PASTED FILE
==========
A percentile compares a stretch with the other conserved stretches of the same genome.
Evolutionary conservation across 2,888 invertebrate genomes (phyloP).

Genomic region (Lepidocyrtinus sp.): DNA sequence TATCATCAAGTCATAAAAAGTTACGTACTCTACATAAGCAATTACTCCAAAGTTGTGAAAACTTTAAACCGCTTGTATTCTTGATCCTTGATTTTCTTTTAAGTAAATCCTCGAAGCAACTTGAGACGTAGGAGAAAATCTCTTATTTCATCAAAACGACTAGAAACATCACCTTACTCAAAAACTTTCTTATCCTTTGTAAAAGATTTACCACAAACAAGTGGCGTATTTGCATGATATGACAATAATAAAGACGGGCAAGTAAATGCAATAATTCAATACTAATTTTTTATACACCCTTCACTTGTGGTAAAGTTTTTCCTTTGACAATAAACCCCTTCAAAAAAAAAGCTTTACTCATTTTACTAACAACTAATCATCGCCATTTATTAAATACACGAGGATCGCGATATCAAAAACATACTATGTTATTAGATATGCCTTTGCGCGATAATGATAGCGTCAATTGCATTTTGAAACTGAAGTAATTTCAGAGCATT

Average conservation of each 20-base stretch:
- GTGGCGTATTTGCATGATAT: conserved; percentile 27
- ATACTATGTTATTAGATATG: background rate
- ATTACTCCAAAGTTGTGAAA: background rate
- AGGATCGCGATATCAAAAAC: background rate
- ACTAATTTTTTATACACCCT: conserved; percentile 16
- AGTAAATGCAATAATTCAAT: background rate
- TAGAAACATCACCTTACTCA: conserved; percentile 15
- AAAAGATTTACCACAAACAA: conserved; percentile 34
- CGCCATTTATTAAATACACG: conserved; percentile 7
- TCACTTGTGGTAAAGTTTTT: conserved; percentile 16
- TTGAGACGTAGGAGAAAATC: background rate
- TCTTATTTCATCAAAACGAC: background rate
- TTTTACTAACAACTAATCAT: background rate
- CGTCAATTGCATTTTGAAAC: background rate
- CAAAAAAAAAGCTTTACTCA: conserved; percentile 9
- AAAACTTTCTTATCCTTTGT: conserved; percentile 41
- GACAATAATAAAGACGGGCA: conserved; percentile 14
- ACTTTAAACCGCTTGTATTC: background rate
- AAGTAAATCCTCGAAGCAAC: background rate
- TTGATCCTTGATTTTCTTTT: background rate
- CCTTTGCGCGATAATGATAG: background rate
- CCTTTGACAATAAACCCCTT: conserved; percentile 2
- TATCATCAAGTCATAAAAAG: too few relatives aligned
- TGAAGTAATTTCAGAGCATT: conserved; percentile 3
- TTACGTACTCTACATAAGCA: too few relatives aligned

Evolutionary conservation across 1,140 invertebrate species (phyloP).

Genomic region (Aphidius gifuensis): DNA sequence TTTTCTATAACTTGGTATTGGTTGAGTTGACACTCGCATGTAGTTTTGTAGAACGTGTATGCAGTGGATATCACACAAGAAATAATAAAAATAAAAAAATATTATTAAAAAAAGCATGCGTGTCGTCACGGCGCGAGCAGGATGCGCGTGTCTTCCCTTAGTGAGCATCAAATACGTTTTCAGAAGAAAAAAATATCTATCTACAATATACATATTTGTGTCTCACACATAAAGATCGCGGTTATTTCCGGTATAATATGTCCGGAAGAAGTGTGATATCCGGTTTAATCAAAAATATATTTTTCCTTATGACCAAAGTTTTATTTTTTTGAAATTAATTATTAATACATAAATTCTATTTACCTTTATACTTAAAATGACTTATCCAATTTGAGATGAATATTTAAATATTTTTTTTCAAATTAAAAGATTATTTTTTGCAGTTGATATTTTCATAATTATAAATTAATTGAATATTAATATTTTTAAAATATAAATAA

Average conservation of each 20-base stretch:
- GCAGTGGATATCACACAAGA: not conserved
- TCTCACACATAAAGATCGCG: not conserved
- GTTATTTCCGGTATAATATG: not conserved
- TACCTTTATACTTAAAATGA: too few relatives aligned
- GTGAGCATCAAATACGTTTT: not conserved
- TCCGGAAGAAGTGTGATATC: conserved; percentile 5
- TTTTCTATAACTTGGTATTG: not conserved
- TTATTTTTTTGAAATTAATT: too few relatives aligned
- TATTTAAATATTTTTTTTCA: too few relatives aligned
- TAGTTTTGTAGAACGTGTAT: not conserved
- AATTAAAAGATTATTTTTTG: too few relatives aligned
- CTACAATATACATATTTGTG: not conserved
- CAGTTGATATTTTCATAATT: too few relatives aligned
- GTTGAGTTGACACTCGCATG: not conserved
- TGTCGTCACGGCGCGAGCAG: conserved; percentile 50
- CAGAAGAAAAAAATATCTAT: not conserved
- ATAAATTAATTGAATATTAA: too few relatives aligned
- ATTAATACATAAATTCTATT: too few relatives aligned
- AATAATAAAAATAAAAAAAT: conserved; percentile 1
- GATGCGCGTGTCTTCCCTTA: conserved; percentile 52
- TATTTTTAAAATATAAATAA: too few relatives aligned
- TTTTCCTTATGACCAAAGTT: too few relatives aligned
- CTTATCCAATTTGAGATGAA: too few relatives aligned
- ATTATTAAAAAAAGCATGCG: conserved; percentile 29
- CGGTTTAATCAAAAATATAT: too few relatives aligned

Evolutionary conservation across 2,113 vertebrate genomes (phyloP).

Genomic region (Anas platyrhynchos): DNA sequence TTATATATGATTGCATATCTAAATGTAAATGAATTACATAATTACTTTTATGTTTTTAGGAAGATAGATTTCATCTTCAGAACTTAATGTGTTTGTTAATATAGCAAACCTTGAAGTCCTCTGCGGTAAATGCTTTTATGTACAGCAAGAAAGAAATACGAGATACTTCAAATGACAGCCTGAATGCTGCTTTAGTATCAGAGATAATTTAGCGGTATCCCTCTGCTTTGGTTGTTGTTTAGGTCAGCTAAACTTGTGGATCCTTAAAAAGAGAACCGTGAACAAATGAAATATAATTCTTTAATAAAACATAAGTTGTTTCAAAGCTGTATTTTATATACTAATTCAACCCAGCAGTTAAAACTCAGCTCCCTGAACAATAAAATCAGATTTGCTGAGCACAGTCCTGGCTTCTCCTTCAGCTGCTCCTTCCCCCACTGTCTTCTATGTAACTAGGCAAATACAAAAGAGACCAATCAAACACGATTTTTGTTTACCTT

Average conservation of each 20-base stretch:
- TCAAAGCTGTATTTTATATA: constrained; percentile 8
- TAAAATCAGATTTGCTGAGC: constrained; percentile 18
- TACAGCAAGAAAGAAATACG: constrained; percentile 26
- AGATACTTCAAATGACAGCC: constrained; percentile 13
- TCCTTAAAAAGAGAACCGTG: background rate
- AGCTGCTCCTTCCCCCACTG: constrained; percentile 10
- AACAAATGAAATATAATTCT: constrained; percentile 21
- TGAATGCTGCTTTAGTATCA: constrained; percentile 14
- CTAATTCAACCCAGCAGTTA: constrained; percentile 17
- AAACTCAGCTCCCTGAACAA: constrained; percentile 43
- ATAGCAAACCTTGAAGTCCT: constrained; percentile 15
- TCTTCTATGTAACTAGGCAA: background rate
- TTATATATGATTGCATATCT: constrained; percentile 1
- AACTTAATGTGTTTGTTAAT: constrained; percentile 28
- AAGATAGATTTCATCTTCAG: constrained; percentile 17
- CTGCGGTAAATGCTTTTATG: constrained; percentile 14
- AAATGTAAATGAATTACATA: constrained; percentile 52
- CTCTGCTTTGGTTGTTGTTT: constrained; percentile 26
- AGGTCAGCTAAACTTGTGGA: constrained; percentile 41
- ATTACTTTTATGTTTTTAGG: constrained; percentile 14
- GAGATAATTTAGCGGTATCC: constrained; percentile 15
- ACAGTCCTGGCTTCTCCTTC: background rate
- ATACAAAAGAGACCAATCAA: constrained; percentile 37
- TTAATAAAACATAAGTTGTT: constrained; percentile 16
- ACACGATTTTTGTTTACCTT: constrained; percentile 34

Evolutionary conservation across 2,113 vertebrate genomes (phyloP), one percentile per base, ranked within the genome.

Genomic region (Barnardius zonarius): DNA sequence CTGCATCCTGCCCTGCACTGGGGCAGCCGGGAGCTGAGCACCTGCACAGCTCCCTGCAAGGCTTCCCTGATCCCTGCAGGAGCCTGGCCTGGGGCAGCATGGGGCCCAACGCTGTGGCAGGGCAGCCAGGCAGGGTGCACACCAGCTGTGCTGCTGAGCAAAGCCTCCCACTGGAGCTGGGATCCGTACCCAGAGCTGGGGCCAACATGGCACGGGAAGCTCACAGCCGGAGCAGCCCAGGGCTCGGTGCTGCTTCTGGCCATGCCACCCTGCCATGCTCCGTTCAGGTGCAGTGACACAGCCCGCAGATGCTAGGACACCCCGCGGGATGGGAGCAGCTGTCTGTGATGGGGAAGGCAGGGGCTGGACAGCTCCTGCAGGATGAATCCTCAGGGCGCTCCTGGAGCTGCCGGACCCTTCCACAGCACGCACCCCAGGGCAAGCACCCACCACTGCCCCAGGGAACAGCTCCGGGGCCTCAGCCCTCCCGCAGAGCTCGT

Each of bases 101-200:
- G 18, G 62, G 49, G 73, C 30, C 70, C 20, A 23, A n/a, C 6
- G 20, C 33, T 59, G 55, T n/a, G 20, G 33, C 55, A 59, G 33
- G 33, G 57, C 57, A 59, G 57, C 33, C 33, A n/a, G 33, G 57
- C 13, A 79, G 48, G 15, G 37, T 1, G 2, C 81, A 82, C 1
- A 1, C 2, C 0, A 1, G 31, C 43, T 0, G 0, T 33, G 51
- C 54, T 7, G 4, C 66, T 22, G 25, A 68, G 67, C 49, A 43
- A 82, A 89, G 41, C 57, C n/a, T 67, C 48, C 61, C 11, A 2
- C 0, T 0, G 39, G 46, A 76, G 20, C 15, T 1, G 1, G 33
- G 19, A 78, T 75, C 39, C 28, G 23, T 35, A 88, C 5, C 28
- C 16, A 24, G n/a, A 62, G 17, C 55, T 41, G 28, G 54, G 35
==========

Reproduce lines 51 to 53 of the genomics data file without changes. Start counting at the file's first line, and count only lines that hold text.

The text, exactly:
- AATAATAAAAATAAAAAAAT: conserved; percentile 1
- GATGCGCGTGTCTTCCCTTA: conserved; percentile 52
- TATTTTTAAAATATAAATAA: too few relatives aligned